Archive for Monday, November 15, 1999

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November 15, 1999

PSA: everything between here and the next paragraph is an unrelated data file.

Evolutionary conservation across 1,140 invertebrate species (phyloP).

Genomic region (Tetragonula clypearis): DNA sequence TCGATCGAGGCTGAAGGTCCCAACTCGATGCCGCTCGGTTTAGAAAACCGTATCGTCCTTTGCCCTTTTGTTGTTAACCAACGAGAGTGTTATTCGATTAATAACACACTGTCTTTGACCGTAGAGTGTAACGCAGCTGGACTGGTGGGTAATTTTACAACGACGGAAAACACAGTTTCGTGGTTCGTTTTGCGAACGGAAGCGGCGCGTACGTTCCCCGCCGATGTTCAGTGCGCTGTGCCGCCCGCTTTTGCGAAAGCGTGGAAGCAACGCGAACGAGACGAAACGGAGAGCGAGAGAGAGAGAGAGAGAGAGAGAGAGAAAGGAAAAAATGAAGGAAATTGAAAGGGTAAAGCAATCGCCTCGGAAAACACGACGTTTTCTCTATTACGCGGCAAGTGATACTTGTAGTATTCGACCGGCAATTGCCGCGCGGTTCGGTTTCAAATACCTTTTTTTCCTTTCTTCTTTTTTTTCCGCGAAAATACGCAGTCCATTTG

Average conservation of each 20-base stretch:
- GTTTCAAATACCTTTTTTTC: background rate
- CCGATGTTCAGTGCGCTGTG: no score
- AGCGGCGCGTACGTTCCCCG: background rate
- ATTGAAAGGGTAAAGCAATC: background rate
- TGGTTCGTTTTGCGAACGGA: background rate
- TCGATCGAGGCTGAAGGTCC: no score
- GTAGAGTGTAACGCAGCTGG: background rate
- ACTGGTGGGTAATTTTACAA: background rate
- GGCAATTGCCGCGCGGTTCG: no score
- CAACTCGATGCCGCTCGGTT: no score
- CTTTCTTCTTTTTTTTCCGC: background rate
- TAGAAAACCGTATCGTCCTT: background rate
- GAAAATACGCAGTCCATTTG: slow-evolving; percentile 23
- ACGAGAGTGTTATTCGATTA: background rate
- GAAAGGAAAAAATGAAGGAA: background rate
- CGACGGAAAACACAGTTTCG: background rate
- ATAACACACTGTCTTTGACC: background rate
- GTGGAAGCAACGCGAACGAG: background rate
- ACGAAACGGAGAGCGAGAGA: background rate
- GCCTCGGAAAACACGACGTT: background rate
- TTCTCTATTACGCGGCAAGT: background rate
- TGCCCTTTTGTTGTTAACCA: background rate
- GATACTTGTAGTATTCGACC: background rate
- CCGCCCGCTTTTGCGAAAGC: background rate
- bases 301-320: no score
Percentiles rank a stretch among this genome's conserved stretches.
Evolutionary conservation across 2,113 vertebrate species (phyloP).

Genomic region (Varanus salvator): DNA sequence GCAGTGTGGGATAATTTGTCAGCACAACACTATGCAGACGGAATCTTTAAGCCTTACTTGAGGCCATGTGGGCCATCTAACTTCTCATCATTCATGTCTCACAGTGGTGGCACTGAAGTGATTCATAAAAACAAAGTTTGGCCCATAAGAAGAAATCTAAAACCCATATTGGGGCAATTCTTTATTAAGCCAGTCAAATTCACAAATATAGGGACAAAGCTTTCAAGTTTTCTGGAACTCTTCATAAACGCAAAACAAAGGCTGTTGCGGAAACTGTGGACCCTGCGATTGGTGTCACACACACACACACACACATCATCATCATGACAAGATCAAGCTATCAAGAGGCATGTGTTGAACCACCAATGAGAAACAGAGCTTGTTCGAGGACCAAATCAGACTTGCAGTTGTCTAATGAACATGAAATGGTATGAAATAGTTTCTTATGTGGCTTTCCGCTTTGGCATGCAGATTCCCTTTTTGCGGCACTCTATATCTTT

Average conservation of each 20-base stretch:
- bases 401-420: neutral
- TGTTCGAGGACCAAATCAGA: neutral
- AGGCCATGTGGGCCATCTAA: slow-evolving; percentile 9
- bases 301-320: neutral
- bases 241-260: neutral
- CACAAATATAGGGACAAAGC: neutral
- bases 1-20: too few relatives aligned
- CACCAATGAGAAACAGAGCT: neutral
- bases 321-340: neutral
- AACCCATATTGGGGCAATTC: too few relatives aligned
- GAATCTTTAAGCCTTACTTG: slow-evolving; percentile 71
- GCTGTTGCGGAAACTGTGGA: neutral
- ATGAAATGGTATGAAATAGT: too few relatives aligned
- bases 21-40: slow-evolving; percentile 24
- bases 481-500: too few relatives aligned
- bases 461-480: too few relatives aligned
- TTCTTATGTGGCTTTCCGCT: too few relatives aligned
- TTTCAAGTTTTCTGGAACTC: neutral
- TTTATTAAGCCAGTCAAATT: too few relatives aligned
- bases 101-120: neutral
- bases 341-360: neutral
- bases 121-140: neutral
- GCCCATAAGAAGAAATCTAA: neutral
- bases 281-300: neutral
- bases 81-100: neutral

A high percentage of college students work part time during school, and many are holding down full-time jobs. Certainly more students are working than when I was in school in the Eisenhower years. Of course, many of my contemporaries had been in the armed forces and were subsidized by the G.I. Bill. The rest of us might not have been holding down full-time jobs, but it wasn’t because we were taking our schoolwork any more seriously. Full-time jobs interfered with our social lives. Actually, I had so many part-time jobs, sometimes two or three at any given time, that they interfered with my social life, but the hours could be juggled. Manning the front desk in the men’s dormitory — directing visitors, accepting packages for the residents, answering the telephone — was a prized job not because it paid well but rather because you could read and do homework, and you also got the chance to chat up women telephoning their boyfriends. The other dormitory job I cherished, working for a laundry, paid a good deal more. The laundry, Dorn-Cloney, picked up dirty items for washing or dry cleaning and returned them to the individual rooms, leaving me with the bills to be sorted out with the residents. In my spare time I’d drop in to collect from the guys who owed Dorn-Cloney. It was pleasant and sociable work. I can’t remember what percentage I got to keep, but it was one of the better-paid jobs in a checkered undergraduate career. An early would-be employer misread my resume and thought I had money-laundering experience. He was hoping I could do for his organization what I had been doing for Dorn-Cloney.